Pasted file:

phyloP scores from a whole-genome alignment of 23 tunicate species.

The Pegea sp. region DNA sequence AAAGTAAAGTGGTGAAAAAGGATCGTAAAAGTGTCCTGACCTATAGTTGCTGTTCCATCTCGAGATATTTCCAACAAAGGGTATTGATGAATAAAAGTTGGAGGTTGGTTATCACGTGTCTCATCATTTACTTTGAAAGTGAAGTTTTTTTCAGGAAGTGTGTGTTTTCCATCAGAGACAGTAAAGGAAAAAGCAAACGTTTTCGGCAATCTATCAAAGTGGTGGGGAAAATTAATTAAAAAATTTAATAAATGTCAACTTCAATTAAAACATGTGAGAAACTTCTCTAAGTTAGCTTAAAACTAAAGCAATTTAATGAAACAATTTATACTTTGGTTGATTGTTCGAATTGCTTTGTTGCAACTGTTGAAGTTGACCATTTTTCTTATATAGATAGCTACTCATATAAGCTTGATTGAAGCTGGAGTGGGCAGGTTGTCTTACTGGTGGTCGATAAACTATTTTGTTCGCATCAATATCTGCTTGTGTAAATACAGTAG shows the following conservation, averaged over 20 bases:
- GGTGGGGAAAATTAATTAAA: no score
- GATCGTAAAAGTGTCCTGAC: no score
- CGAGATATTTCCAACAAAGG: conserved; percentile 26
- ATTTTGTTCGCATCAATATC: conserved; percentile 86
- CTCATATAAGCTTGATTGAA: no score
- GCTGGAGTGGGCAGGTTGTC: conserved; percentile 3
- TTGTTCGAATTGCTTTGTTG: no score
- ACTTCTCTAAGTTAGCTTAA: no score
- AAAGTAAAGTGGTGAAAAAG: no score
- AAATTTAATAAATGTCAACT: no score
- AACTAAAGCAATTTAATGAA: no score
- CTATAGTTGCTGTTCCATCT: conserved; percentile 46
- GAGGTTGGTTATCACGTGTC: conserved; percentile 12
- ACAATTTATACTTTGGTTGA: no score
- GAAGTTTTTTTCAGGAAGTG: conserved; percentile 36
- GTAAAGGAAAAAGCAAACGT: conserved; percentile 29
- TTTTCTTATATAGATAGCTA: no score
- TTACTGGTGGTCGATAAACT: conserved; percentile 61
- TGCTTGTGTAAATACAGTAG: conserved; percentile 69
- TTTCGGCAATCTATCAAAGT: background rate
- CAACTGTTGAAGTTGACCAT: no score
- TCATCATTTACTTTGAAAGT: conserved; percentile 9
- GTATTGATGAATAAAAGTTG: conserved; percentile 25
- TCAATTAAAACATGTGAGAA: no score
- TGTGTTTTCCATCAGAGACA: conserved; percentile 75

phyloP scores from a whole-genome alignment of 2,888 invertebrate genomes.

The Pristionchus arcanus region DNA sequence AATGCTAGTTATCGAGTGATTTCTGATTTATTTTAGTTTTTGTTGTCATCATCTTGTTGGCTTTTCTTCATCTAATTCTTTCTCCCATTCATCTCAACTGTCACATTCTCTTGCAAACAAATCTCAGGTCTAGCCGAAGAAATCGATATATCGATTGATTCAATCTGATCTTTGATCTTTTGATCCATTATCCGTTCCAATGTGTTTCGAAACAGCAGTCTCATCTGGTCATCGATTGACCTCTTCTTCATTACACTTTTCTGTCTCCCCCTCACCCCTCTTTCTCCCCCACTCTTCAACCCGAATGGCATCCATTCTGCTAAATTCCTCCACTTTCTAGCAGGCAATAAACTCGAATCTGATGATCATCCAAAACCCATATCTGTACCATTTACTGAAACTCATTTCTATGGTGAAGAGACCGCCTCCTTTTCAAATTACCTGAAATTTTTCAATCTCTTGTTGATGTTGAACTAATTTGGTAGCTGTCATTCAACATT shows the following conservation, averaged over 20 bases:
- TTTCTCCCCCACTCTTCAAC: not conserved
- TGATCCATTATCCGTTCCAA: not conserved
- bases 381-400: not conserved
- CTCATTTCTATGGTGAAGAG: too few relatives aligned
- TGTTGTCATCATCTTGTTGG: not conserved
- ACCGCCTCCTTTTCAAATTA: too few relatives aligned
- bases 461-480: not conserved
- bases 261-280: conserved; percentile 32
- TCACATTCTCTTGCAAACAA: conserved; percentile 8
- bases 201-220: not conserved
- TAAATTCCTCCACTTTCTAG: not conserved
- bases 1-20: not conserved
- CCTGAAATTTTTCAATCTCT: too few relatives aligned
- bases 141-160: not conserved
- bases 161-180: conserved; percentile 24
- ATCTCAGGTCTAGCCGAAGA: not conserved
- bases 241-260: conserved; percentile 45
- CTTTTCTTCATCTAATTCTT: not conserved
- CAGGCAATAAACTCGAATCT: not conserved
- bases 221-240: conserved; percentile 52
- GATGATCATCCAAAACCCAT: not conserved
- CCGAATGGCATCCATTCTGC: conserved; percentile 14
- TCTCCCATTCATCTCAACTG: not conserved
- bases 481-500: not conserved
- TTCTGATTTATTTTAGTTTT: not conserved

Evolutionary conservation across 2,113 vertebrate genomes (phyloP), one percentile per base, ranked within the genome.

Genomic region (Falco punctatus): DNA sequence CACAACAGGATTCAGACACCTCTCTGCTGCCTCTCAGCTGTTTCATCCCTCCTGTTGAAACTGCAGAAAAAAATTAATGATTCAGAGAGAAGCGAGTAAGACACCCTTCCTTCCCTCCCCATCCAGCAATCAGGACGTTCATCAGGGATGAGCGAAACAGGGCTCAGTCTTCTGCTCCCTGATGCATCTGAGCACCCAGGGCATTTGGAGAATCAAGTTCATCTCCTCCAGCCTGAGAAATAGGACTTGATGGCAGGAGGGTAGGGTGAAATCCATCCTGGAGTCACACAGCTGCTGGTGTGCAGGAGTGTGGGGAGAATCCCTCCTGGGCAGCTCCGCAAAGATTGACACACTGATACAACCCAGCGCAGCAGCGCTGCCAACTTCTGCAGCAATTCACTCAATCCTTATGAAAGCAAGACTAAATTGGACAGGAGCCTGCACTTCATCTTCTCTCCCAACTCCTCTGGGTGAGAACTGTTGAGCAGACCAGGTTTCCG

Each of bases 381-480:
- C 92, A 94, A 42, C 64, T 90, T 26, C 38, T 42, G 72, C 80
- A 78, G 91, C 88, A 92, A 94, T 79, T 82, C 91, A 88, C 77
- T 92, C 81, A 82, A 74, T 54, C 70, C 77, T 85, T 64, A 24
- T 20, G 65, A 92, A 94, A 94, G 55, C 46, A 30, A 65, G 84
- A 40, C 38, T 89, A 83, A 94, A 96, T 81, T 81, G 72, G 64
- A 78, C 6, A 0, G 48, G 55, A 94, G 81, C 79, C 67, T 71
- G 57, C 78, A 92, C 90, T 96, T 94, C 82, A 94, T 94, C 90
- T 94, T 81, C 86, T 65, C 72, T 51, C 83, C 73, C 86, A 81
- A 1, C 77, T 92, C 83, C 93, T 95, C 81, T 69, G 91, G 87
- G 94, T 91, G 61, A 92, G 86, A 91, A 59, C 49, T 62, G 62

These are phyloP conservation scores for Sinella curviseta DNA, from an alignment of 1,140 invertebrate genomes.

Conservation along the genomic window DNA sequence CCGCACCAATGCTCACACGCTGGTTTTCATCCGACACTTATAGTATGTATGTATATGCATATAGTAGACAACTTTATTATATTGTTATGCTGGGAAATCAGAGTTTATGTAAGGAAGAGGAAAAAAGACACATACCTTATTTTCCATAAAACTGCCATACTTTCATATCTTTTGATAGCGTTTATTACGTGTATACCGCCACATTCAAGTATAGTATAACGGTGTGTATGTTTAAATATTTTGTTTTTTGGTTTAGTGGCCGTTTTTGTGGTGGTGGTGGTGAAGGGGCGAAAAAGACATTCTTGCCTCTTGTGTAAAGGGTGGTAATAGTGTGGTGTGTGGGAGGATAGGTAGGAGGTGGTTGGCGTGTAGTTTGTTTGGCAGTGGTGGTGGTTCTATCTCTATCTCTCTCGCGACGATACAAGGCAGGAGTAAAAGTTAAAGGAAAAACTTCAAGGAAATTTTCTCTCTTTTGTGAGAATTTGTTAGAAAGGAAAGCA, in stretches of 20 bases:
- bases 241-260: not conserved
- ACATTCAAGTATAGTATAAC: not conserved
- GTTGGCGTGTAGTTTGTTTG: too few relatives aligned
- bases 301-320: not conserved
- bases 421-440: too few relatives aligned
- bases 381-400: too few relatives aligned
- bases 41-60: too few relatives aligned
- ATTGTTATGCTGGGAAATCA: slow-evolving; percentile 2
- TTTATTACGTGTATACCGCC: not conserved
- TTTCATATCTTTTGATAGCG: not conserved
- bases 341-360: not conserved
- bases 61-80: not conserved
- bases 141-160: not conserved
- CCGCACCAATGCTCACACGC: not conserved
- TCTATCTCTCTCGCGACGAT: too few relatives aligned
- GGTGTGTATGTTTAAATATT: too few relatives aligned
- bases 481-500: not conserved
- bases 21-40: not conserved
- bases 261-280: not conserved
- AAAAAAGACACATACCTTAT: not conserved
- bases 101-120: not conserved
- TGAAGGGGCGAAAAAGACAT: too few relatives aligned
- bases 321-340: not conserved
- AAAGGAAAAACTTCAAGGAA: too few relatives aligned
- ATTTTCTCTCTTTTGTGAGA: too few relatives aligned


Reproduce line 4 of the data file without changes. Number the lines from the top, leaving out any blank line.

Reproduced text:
- GATCGTAAAAGTGTCCTGAC: no score